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India's airlines facing difficult times

Last year was one that India's airlines would probably like to forget ever happened. After years of phenomenal growth, fast-expanding carriers saw their cash reserves dry up as passenger demand weakened, putting the industry badly into the red.

Estimates vary widely on the extent of the losses, but the consensus is that India's carriers will collectively lose between $1 billion and $2 billion in the financial year to March. A dark cloud of pessimism is now hanging over the sector, with share prices depressed and the country's publicly traded airlines regularly posting dismal financial results, making it even tougher for them to raise badly needed cash.

"The global crisis in aviation is deepening. India is one of the epicentres, with potential losses of $1.5 billion this year," International Air Transport Association director general Giovanni Bisignani said recently of the performance of the Indian industry in 2008.

Bisignani added that this loss figure will be "the largest outside the USA" and said that "urgent action is needed to help Indian carriers weather the perfect storm of high costs and falling demand".

It is not all doom and gloom, as the medium- to long-term outlook is still positive - and Bisignani himself says he is an "India optimist". But India watchers expect more turbulence to hit the country's carriers in the coming years as the industry remains in its relative infancy and an adjustment phase is now upon it. Plenty of adjustment was already seen in 2008, with consolidation moves that started in 2007 being firmly bedded down.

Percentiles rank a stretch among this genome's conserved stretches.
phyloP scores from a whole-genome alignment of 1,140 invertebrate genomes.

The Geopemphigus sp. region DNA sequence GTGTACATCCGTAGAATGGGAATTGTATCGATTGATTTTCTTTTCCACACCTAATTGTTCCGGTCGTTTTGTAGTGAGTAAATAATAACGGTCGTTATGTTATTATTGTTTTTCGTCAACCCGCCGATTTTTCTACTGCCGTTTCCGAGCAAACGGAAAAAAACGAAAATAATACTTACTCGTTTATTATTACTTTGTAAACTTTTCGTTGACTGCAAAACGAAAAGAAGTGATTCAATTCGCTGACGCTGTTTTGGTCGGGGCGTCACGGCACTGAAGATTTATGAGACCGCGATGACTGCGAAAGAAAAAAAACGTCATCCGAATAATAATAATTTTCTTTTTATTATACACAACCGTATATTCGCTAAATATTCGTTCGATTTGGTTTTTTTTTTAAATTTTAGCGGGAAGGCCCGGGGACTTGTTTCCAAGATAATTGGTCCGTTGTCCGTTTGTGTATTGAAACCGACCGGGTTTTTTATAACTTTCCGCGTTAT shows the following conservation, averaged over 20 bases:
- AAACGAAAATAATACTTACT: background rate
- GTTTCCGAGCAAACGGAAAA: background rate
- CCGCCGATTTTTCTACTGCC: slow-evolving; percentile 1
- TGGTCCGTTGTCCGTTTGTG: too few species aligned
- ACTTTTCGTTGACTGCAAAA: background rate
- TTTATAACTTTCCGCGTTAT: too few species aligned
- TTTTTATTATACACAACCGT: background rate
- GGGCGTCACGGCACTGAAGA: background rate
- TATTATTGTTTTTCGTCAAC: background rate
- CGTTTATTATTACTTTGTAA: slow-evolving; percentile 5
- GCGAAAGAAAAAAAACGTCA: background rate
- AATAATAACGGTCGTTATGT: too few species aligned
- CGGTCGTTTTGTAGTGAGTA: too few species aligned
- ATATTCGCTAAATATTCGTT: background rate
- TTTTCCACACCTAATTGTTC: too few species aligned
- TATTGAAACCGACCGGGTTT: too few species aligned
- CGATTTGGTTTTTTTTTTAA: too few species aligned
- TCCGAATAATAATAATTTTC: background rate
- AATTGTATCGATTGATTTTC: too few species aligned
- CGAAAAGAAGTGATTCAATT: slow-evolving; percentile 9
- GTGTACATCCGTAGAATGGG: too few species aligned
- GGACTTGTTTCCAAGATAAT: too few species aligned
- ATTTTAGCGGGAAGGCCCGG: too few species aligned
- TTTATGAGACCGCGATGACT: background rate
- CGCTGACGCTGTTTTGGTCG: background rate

The current pessimism comes after years of strong growth, starting in 2003, when Air Deccan launched operations as the country's first low-cost carrier. Until that happened there were only four full-service airline groups: state-owned Air India and Indian Airlines, and private carriers Jet Airways and Air Sahara. Jet and Air Sahara were the only survivors from an initial troubled attempt at deregulation in the early 1990s, when dozens of new airlines were established.


Following Air Deccan's quick success after its launch, others rushed into the market and in 2005 several carriers began operations, the main ones being GoAir, Indigo, Kingfisher Airlines and SpiceJet.

Entering a market that seemed to offer huge potential, they had little trouble finding financial support from investors. A now-famous statistic supporting the possibilities of the market is that in 2003 fewer than 16 million passengers flew in India domestically in the entire year, while that same number took the train every day.